Posted 1 year ago on July 2, 2012, 4:59 a.m. EST by commonsensefolks
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Con Ed locks out 8,000 employees, managers take over system as talks with union break down
Talks broke down about 1 a.m., officials said. Discussions centered around wages, pension and other benefits.
In the middle of the worst heat wave of the summer, with millions suffering from huge power cuts a few states away, Consolidated Edison locked out 8,000 workers after union contract talks broke down early Sunday.
The utility halted meter reading and shuttered walk-in centers and said 5,000 managers would stand in for the union members.
“They have placed their customers and the public at great peril,” said union spokesman John Melia. “These men and women don’t have the knowledge or the expertise or the capability to keep the system operating long term,” he said. “These guys don’t know how to go down into flaming manholes.”
The power giant blamed the Utility Workers Union of America Local 1-2 for refusing an offer to extend its contract for two weeks so the talks could continue past the June 30 deadline.
“The company’s offer to extend the contract remains on the table,” said Con Ed spokeswoman Sara Banda.
Melia insisted it was the company that cut off talks, kicking union negotiators out around 1:30 a.m.
The contract dispute centers around worker pensions.
There was no sign of a break in the standoff, even as the weather forecast called for a week of high temperatures, which stress the grid, and summer storms, which can bring trees down on power lines.
South of the city, millions in the Washington, D.C., area sweltered for another day without lights or air conditioning after thunderstorms knocked out power to a vast swath of the mid-Atlantic on Friday.
Con Ed, which serves 3.2 million customers in the five boroughs and Westchester, said its managers would be able to respond to any emergencies.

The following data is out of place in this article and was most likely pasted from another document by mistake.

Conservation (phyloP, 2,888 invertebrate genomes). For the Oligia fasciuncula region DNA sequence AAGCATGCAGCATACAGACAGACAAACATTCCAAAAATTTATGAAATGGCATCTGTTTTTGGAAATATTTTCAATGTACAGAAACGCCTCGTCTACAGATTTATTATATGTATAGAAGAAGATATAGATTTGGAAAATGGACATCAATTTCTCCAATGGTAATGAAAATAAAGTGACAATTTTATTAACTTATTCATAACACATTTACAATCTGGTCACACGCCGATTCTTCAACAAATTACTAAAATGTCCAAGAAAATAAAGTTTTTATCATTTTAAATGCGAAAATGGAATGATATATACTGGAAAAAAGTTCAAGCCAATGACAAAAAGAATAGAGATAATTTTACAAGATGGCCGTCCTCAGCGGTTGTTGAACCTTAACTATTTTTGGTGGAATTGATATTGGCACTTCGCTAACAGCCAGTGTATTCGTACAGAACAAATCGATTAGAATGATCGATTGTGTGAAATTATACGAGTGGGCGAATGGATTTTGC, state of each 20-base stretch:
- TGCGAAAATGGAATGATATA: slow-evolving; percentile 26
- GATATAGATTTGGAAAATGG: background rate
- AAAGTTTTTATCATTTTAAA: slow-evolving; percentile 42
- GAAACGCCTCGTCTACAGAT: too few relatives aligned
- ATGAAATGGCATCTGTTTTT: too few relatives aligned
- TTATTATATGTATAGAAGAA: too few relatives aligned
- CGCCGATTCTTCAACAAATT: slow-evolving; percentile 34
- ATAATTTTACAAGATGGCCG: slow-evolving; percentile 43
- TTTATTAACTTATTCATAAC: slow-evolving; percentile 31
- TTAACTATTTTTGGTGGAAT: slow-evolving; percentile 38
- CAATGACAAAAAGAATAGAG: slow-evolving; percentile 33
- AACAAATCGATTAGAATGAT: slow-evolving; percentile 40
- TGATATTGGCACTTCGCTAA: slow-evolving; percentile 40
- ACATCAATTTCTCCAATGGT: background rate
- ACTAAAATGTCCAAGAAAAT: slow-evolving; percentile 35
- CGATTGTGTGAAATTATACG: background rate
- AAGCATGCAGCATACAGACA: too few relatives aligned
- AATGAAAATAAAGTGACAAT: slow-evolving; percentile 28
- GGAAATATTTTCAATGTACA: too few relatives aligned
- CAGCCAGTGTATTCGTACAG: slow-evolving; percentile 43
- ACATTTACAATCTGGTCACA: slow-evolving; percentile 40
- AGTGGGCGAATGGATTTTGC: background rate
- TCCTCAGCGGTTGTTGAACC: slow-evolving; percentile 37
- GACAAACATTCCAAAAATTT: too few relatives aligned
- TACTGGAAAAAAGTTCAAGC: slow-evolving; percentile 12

“All company personnel have been preparing for the possibility of a union work stoppage for months,” the utility said in a statement.
But the union said keeping the antiquated system operating — especially during a heat wave — was no cakewalk.
“They’re calling back management retirees, people over 65, paying them 35 bucks an hour,” Melia said. “They can’t deal with a transformer fire on top of a pole.
“This is dangerous work. It kills people. We lose one or two men a year,” he said.
Banda said the number of scattered small-scale power outages Sunday was actually below average for a typical day.
In the Bronx, Con Ed managers made quick work of an outage that darkened a block of Wilson Ave. between Mace and Waring Aves. for about four hours after someone letting off firecrackers hit a power line.
“They were sweethearts, they did their job,” said Sue Ferraro, 34, a cosmetology teacher. “They were wonderful. They worked so fast in this heat.”
In Queens, about 650 households in Hollis lost power for most of the day.
“I was getting ready for church and noticed the cooling system went off,” said Vincent Springer, 54.
He opened the windows, hoping a breeze would cool his wife and two young boys, 7 and 20 months old.
“Look at him. He’s licking his own sweat,” he said of little Daniel. “This is very hard. We can’t do anything. All we can do is sweat around the house.”
Residents said they thought the AC and lights would have been back on faster without the labor dispute.
As Sunday evening loomed, both sides reported that no progress had been made.
“It’s a vulnerable moment for the city, and I hope there’s swift resolution,” said City Councilman Dan Garodnick, chair of the Consumer Affairs Committee.